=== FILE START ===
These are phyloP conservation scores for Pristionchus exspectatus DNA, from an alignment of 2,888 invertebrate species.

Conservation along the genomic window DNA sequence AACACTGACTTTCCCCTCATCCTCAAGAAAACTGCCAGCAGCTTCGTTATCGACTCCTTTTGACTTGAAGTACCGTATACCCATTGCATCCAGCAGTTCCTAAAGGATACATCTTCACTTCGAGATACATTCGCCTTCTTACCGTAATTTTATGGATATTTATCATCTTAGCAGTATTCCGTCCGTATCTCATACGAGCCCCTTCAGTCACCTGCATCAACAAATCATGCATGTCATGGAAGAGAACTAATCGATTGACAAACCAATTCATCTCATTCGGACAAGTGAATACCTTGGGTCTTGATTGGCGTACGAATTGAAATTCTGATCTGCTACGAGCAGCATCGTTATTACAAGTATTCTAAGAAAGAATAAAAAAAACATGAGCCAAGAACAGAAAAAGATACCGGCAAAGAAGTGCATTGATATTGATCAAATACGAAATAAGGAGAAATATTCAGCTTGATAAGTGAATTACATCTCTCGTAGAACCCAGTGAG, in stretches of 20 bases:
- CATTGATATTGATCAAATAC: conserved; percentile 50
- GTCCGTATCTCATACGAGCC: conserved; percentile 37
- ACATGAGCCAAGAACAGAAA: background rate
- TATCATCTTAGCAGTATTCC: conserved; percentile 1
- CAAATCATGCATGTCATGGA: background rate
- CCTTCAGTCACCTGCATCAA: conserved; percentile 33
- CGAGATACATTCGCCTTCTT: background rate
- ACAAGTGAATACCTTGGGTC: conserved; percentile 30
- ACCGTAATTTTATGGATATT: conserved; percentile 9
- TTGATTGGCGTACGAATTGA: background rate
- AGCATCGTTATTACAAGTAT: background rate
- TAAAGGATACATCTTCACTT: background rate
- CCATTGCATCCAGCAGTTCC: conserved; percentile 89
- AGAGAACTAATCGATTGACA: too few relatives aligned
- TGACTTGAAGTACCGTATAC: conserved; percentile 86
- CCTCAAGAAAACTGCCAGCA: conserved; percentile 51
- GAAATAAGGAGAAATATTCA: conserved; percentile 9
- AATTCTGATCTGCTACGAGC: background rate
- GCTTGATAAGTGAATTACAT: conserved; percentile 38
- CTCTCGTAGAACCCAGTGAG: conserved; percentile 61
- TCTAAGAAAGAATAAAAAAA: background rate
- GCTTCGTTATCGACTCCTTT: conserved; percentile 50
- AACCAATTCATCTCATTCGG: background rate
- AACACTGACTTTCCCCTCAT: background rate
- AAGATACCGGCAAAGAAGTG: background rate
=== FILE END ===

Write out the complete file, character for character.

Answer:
These are phyloP conservation scores for Pristionchus exspectatus DNA, from an alignment of 2,888 invertebrate species.

Conservation along the genomic window DNA sequence AACACTGACTTTCCCCTCATCCTCAAGAAAACTGCCAGCAGCTTCGTTATCGACTCCTTTTGACTTGAAGTACCGTATACCCATTGCATCCAGCAGTTCCTAAAGGATACATCTTCACTTCGAGATACATTCGCCTTCTTACCGTAATTTTATGGATATTTATCATCTTAGCAGTATTCCGTCCGTATCTCATACGAGCCCCTTCAGTCACCTGCATCAACAAATCATGCATGTCATGGAAGAGAACTAATCGATTGACAAACCAATTCATCTCATTCGGACAAGTGAATACCTTGGGTCTTGATTGGCGTACGAATTGAAATTCTGATCTGCTACGAGCAGCATCGTTATTACAAGTATTCTAAGAAAGAATAAAAAAAACATGAGCCAAGAACAGAAAAAGATACCGGCAAAGAAGTGCATTGATATTGATCAAATACGAAATAAGGAGAAATATTCAGCTTGATAAGTGAATTACATCTCTCGTAGAACCCAGTGAG, in stretches of 20 bases:
- CATTGATATTGATCAAATAC: conserved; percentile 50
- GTCCGTATCTCATACGAGCC: conserved; percentile 37
- ACATGAGCCAAGAACAGAAA: background rate
- TATCATCTTAGCAGTATTCC: conserved; percentile 1
- CAAATCATGCATGTCATGGA: background rate
- CCTTCAGTCACCTGCATCAA: conserved; percentile 33
- CGAGATACATTCGCCTTCTT: background rate
- ACAAGTGAATACCTTGGGTC: conserved; percentile 30
- ACCGTAATTTTATGGATATT: conserved; percentile 9
- TTGATTGGCGTACGAATTGA: background rate
- AGCATCGTTATTACAAGTAT: background rate
- TAAAGGATACATCTTCACTT: background rate
- CCATTGCATCCAGCAGTTCC: conserved; percentile 89
- AGAGAACTAATCGATTGACA: too few relatives aligned
- TGACTTGAAGTACCGTATAC: conserved; percentile 86
- CCTCAAGAAAACTGCCAGCA: conserved; percentile 51
- GAAATAAGGAGAAATATTCA: conserved; percentile 9
- AATTCTGATCTGCTACGAGC: background rate
- GCTTGATAAGTGAATTACAT: conserved; percentile 38
- CTCTCGTAGAACCCAGTGAG: conserved; percentile 61
- TCTAAGAAAGAATAAAAAAA: background rate
- GCTTCGTTATCGACTCCTTT: conserved; percentile 50
- AACCAATTCATCTCATTCGG: background rate
- AACACTGACTTTCCCCTCAT: background rate
- AAGATACCGGCAAAGAAGTG: background rate